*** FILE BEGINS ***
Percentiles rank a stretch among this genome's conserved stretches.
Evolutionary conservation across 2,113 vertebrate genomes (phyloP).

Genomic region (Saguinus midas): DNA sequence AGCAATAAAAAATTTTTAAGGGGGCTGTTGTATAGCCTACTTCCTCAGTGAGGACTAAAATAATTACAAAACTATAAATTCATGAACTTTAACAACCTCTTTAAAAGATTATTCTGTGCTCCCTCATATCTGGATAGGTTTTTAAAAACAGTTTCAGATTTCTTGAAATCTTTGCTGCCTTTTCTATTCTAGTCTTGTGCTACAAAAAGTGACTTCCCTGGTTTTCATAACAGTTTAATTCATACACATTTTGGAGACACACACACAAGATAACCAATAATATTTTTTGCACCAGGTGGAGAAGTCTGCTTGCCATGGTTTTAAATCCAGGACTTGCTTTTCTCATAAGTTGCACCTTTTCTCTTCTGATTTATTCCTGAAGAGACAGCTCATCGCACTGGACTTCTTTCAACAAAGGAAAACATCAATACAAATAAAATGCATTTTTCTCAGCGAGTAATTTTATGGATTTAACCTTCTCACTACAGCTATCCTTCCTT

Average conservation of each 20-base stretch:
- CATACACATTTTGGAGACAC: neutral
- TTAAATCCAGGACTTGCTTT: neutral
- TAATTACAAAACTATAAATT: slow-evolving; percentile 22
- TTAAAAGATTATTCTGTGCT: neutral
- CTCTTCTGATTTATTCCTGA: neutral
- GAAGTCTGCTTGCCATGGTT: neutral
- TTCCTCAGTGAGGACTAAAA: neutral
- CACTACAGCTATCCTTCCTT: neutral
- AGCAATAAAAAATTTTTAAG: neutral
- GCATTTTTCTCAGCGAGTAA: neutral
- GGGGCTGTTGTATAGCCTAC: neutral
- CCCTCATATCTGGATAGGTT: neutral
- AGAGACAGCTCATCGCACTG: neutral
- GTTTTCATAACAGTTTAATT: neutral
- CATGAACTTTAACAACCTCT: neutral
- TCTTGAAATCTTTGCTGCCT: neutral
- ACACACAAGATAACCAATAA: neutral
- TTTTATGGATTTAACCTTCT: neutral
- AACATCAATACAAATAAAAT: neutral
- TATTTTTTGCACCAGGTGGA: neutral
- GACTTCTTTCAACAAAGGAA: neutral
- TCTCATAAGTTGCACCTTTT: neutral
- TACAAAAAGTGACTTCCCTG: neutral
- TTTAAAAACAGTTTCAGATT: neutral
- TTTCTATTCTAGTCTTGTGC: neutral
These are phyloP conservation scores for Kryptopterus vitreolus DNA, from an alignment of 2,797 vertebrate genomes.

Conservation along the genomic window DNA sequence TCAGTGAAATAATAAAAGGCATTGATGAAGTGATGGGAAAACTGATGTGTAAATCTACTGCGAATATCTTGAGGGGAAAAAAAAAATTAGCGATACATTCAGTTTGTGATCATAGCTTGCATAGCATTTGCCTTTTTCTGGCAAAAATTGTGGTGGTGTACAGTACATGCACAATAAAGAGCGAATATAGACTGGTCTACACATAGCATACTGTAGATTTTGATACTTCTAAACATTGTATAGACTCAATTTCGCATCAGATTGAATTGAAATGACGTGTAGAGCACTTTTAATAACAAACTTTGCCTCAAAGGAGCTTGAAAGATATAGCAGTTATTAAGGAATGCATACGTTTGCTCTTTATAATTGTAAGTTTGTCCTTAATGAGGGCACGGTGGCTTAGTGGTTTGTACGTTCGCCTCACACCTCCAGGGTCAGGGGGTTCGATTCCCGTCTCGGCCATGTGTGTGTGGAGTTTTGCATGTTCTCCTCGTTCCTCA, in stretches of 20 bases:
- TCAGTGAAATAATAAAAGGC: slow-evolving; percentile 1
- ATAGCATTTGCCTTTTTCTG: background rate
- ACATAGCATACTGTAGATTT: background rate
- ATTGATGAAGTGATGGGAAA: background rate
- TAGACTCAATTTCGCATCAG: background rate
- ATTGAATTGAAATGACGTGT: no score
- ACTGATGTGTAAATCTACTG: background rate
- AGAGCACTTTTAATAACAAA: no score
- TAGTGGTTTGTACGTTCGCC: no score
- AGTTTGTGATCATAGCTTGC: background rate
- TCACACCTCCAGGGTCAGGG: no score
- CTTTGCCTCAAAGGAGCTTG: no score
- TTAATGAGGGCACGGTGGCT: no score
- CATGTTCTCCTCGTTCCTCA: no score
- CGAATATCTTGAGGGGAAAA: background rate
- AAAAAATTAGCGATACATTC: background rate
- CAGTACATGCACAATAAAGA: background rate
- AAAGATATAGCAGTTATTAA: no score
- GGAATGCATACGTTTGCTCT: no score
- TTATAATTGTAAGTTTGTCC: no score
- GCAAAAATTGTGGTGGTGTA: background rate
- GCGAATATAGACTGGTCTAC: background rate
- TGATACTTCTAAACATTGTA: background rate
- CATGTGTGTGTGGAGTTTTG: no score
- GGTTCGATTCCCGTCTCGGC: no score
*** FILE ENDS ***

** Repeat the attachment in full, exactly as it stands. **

Percentiles rank a stretch among this genome's conserved stretches.
Evolutionary conservation across 2,113 vertebrate genomes (phyloP).

Genomic region (Saguinus midas): DNA sequence AGCAATAAAAAATTTTTAAGGGGGCTGTTGTATAGCCTACTTCCTCAGTGAGGACTAAAATAATTACAAAACTATAAATTCATGAACTTTAACAACCTCTTTAAAAGATTATTCTGTGCTCCCTCATATCTGGATAGGTTTTTAAAAACAGTTTCAGATTTCTTGAAATCTTTGCTGCCTTTTCTATTCTAGTCTTGTGCTACAAAAAGTGACTTCCCTGGTTTTCATAACAGTTTAATTCATACACATTTTGGAGACACACACACAAGATAACCAATAATATTTTTTGCACCAGGTGGAGAAGTCTGCTTGCCATGGTTTTAAATCCAGGACTTGCTTTTCTCATAAGTTGCACCTTTTCTCTTCTGATTTATTCCTGAAGAGACAGCTCATCGCACTGGACTTCTTTCAACAAAGGAAAACATCAATACAAATAAAATGCATTTTTCTCAGCGAGTAATTTTATGGATTTAACCTTCTCACTACAGCTATCCTTCCTT

Average conservation of each 20-base stretch:
- CATACACATTTTGGAGACAC: neutral
- TTAAATCCAGGACTTGCTTT: neutral
- TAATTACAAAACTATAAATT: slow-evolving; percentile 22
- TTAAAAGATTATTCTGTGCT: neutral
- CTCTTCTGATTTATTCCTGA: neutral
- GAAGTCTGCTTGCCATGGTT: neutral
- TTCCTCAGTGAGGACTAAAA: neutral
- CACTACAGCTATCCTTCCTT: neutral
- AGCAATAAAAAATTTTTAAG: neutral
- GCATTTTTCTCAGCGAGTAA: neutral
- GGGGCTGTTGTATAGCCTAC: neutral
- CCCTCATATCTGGATAGGTT: neutral
- AGAGACAGCTCATCGCACTG: neutral
- GTTTTCATAACAGTTTAATT: neutral
- CATGAACTTTAACAACCTCT: neutral
- TCTTGAAATCTTTGCTGCCT: neutral
- ACACACAAGATAACCAATAA: neutral
- TTTTATGGATTTAACCTTCT: neutral
- AACATCAATACAAATAAAAT: neutral
- TATTTTTTGCACCAGGTGGA: neutral
- GACTTCTTTCAACAAAGGAA: neutral
- TCTCATAAGTTGCACCTTTT: neutral
- TACAAAAAGTGACTTCCCTG: neutral
- TTTAAAAACAGTTTCAGATT: neutral
- TTTCTATTCTAGTCTTGTGC: neutral
These are phyloP conservation scores for Kryptopterus vitreolus DNA, from an alignment of 2,797 vertebrate genomes.

Conservation along the genomic window DNA sequence TCAGTGAAATAATAAAAGGCATTGATGAAGTGATGGGAAAACTGATGTGTAAATCTACTGCGAATATCTTGAGGGGAAAAAAAAAATTAGCGATACATTCAGTTTGTGATCATAGCTTGCATAGCATTTGCCTTTTTCTGGCAAAAATTGTGGTGGTGTACAGTACATGCACAATAAAGAGCGAATATAGACTGGTCTACACATAGCATACTGTAGATTTTGATACTTCTAAACATTGTATAGACTCAATTTCGCATCAGATTGAATTGAAATGACGTGTAGAGCACTTTTAATAACAAACTTTGCCTCAAAGGAGCTTGAAAGATATAGCAGTTATTAAGGAATGCATACGTTTGCTCTTTATAATTGTAAGTTTGTCCTTAATGAGGGCACGGTGGCTTAGTGGTTTGTACGTTCGCCTCACACCTCCAGGGTCAGGGGGTTCGATTCCCGTCTCGGCCATGTGTGTGTGGAGTTTTGCATGTTCTCCTCGTTCCTCA, in stretches of 20 bases:
- TCAGTGAAATAATAAAAGGC: slow-evolving; percentile 1
- ATAGCATTTGCCTTTTTCTG: background rate
- ACATAGCATACTGTAGATTT: background rate
- ATTGATGAAGTGATGGGAAA: background rate
- TAGACTCAATTTCGCATCAG: background rate
- ATTGAATTGAAATGACGTGT: no score
- ACTGATGTGTAAATCTACTG: background rate
- AGAGCACTTTTAATAACAAA: no score
- TAGTGGTTTGTACGTTCGCC: no score
- AGTTTGTGATCATAGCTTGC: background rate
- TCACACCTCCAGGGTCAGGG: no score
- CTTTGCCTCAAAGGAGCTTG: no score
- TTAATGAGGGCACGGTGGCT: no score
- CATGTTCTCCTCGTTCCTCA: no score
- CGAATATCTTGAGGGGAAAA: background rate
- AAAAAATTAGCGATACATTC: background rate
- CAGTACATGCACAATAAAGA: background rate
- AAAGATATAGCAGTTATTAA: no score
- GGAATGCATACGTTTGCTCT: no score
- TTATAATTGTAAGTTTGTCC: no score
- GCAAAAATTGTGGTGGTGTA: background rate
- GCGAATATAGACTGGTCTAC: background rate
- TGATACTTCTAAACATTGTA: background rate
- CATGTGTGTGTGGAGTTTTG: no score
- GGTTCGATTCCCGTCTCGGC: no score